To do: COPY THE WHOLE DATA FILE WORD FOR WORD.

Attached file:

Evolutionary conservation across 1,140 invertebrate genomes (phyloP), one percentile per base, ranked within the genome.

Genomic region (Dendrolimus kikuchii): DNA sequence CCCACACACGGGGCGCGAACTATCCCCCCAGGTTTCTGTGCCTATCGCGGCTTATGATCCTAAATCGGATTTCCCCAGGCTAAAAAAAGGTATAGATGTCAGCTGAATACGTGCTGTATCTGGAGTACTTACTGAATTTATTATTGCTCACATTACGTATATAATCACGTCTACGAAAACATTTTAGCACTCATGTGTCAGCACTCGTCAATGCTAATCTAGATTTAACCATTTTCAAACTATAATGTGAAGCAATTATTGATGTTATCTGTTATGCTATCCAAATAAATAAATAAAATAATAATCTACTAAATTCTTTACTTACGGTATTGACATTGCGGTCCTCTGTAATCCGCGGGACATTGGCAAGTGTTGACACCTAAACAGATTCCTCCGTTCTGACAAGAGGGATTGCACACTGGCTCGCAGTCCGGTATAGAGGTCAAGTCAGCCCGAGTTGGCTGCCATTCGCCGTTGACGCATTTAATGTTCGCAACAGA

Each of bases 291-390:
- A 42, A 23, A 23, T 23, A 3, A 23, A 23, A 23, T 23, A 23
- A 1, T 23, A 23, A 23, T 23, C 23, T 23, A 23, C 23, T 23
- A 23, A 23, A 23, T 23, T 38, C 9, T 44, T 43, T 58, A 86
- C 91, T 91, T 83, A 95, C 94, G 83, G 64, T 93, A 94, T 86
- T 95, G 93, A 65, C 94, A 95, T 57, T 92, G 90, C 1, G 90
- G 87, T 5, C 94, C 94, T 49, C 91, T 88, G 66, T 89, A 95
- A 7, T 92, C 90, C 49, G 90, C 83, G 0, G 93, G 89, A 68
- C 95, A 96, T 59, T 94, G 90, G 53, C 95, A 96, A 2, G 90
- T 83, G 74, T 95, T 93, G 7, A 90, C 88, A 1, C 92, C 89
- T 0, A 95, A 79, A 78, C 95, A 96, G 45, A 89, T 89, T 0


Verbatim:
Evolutionary conservation across 1,140 invertebrate genomes (phyloP), one percentile per base, ranked within the genome.

Genomic region (Dendrolimus kikuchii): DNA sequence CCCACACACGGGGCGCGAACTATCCCCCCAGGTTTCTGTGCCTATCGCGGCTTATGATCCTAAATCGGATTTCCCCAGGCTAAAAAAAGGTATAGATGTCAGCTGAATACGTGCTGTATCTGGAGTACTTACTGAATTTATTATTGCTCACATTACGTATATAATCACGTCTACGAAAACATTTTAGCACTCATGTGTCAGCACTCGTCAATGCTAATCTAGATTTAACCATTTTCAAACTATAATGTGAAGCAATTATTGATGTTATCTGTTATGCTATCCAAATAAATAAATAAAATAATAATCTACTAAATTCTTTACTTACGGTATTGACATTGCGGTCCTCTGTAATCCGCGGGACATTGGCAAGTGTTGACACCTAAACAGATTCCTCCGTTCTGACAAGAGGGATTGCACACTGGCTCGCAGTCCGGTATAGAGGTCAAGTCAGCCCGAGTTGGCTGCCATTCGCCGTTGACGCATTTAATGTTCGCAACAGA

Each of bases 291-390:
- A 42, A 23, A 23, T 23, A 3, A 23, A 23, A 23, T 23, A 23
- A 1, T 23, A 23, A 23, T 23, C 23, T 23, A 23, C 23, T 23
- A 23, A 23, A 23, T 23, T 38, C 9, T 44, T 43, T 58, A 86
- C 91, T 91, T 83, A 95, C 94, G 83, G 64, T 93, A 94, T 86
- T 95, G 93, A 65, C 94, A 95, T 57, T 92, G 90, C 1, G 90
- G 87, T 5, C 94, C 94, T 49, C 91, T 88, G 66, T 89, A 95
- A 7, T 92, C 90, C 49, G 90, C 83, G 0, G 93, G 89, A 68
- C 95, A 96, T 59, T 94, G 90, G 53, C 95, A 96, A 2, G 90
- T 83, G 74, T 95, T 93, G 7, A 90, C 88, A 1, C 92, C 89
- T 0, A 95, A 79, A 78, C 95, A 96, G 45, A 89, T 89, T 0